Since these films were released the genre has altered several times. The 80’s were filled with slasher films and low budget high gore video nasties. There were entries into the genre in the mid to late 70s that can be considered ‘classic’ films. However, the genre has always been fuelled by B-movie fare. It was these movies that became much of the output in the 80’s. unfortunately this meant that the genre was at a low point going into the 90’s. It was pulled from the doldrums by Wes Craven and Kevin Williamson with Scream (1996).

The film was a huge success and made Horror a viable commercial prospect again. As is always the case, Scream was followed by a litany of poor imitators. It also opened the channels for the ante to be upped once again. As we had had the video nasties of the 80s in the early 2000’s we were introduced to torture porn with SAW (2004) and Hostel (2005). The popular films source of scares had shifted again, now to victims literally being tortured or under threat of torture. The mechanics of the torture device might be clever but the scare had become simple and base.

I’m not a fan of these films. In fact, I find them tedious and a slog to watch. In my opinion, the acceptance of these as milestones in modern horror is the moment that the craft of creating tension and paying off with a scare was dropped. However, they were not the only films that changed the course of the genre during this period. The Blair Witch Project (1999) introduced the low budget high tension scares of the found footage format to the mainstream. It also introduced the notion of moving the focus of a threat or scare from the films characters to the viewers. This combination of excessive gore and direct viewer threat has been the main thrust of horror films for the last decade.

Things have started to change in recent years. Directors like Adam Winguard and Ti West have started to reintroduce the slow burn horror movie (House of the Devil 2009, You’re Next 2011). Are we at the start of another shift in horror? Could films like ‘Get Out’, ‘IT’, ‘Annabelle: Creation’ or even ‘Split’ drive the shift into the next iteration of popular Horror?

All these shifts and varying films are filled with different types of scares but do some work better than others? I understand that different people are effected by different scares but I also think that the art of a well-structured scare has been lost. The majority of horror films of recent years have all made the same mistake, in my opinion. There is a belief that the scare needs to be directed at the audience. This has been done over and over with loud musical stings and jump scares. Don’t get me wrong, these can be effective when used in the right place and sparingly. However, they have become the standard go to shorthand for a movie scare. By the third time something jumps out at me with a thump of noise, I check out. The other issue is that by directing these scares at the audience more than the characters they take the audience out of the experience rather than bringing them in. why should we care about a character surviving if we as the audience are continually put in their place?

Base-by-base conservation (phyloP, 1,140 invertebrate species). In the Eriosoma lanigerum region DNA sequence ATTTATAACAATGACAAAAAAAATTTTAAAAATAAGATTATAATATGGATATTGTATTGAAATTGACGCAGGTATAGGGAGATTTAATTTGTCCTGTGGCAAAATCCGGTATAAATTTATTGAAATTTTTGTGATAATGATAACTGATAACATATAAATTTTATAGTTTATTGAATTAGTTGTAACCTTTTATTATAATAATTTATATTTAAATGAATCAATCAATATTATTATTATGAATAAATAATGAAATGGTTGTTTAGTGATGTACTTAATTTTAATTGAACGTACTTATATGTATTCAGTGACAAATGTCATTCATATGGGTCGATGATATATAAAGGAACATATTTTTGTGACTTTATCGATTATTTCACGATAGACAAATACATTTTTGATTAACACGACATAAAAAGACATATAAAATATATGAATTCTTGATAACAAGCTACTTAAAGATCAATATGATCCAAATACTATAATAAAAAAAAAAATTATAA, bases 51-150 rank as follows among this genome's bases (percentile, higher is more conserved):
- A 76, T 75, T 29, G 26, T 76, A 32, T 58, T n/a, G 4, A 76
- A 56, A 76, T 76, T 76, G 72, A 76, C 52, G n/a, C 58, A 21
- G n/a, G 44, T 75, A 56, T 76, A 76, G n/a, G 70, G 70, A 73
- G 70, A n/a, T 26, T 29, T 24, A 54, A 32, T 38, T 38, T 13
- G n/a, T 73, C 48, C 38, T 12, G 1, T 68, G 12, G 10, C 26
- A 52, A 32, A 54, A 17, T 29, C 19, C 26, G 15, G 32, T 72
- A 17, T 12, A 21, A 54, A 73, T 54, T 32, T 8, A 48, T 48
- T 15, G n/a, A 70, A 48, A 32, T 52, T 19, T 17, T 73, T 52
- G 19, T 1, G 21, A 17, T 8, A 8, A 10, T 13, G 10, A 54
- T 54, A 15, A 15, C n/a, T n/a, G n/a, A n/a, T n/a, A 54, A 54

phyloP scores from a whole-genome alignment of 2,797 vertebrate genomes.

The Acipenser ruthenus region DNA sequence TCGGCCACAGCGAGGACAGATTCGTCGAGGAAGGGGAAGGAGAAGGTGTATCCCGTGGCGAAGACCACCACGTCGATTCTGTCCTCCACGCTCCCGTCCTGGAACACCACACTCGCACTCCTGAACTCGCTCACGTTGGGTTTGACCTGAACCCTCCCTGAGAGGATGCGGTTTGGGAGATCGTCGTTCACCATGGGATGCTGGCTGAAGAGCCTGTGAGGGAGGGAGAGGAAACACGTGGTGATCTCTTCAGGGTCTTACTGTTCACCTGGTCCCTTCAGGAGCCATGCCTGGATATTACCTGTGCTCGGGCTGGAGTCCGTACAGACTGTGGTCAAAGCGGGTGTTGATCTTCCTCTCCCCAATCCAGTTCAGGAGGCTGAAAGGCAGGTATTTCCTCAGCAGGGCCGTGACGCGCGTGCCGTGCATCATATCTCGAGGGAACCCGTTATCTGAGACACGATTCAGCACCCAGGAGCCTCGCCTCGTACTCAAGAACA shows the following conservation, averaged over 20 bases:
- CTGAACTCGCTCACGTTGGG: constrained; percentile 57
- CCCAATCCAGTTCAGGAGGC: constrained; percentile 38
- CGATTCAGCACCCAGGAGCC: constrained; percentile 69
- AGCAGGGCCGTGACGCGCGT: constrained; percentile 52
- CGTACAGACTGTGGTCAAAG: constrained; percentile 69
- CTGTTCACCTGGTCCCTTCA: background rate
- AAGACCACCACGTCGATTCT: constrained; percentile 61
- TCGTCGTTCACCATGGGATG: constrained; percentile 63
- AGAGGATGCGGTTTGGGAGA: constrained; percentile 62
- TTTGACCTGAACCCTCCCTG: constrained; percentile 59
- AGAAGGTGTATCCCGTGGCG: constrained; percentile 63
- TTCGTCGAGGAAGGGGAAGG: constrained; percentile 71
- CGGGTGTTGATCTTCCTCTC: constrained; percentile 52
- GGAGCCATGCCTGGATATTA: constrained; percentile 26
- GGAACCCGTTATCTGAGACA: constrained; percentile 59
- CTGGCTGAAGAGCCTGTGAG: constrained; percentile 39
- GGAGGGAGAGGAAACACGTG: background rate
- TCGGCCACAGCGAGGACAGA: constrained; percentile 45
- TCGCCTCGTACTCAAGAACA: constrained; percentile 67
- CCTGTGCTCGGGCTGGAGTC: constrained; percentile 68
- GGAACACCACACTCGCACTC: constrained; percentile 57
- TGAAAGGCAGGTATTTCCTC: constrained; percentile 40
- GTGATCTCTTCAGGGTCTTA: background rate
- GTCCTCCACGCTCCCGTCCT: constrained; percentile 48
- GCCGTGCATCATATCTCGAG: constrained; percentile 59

It should be remembered that Horror films, like all forms of entertainment must contain a variety of elements to work. Some jump scares are fine, as long as they are accompanied by the building of tension and some well-placed reveals. The other elements that are more important are characters that matter and the audience cares about. It should be these characters, that we grow to love, that are under threat and to which the scares are directed. Fearing for these characters, I believe, is more effective than an audience directed scare. The final element is the context of the scare within the story. A scene can be well constructed, look great and have excellent effects but if the story is poor or makes no sense then everything else is for nothing.

All those different types of horror films that have been popular and fallen out of favour. All those masters of horror that have brought something new. They’re all valid and all deliver something worth watching as both movies and examples of Horror history. However, for all the differences the things that remain constant are at the heart of all good films. A good story, filled with characters we care about that is filmed well. Within that a good writer and director can introduce any types of well-constructed scares and the audience will be terrified.

What are the examples you think of that manage to blend all of these elements to make a great Horror Film?

Spiritualism and Entertainment

The idea of a life after death has fascinated and enthralled cultures all over the world throughout history. From the Egyptian Pharaohs being buried with all their worldly possessions to take with them, to the Fox sisters starting the spiritualist movement in 1848. It’s a core part of what makes us Human, the curiosity about what happens ‘next’.

For so many centuries knowledge and teachings on the spiritual were the remit of religious leaders building up or preying on an ignorant populace. This moved from churches to village and concert halls with the spooky Victorians and the Fox sisters. Access to knowledge and demonstrations of the afterlife started to spread. As is usually the case it was quickly realised that this could be a source of entertainment and more importantly, wealth. So of course, spiritual meetings and séances moved to theatres where tickets could be sold. The seats filled with people all seeking something; entertainment, a better understanding or just maybe a message from a passed loved one.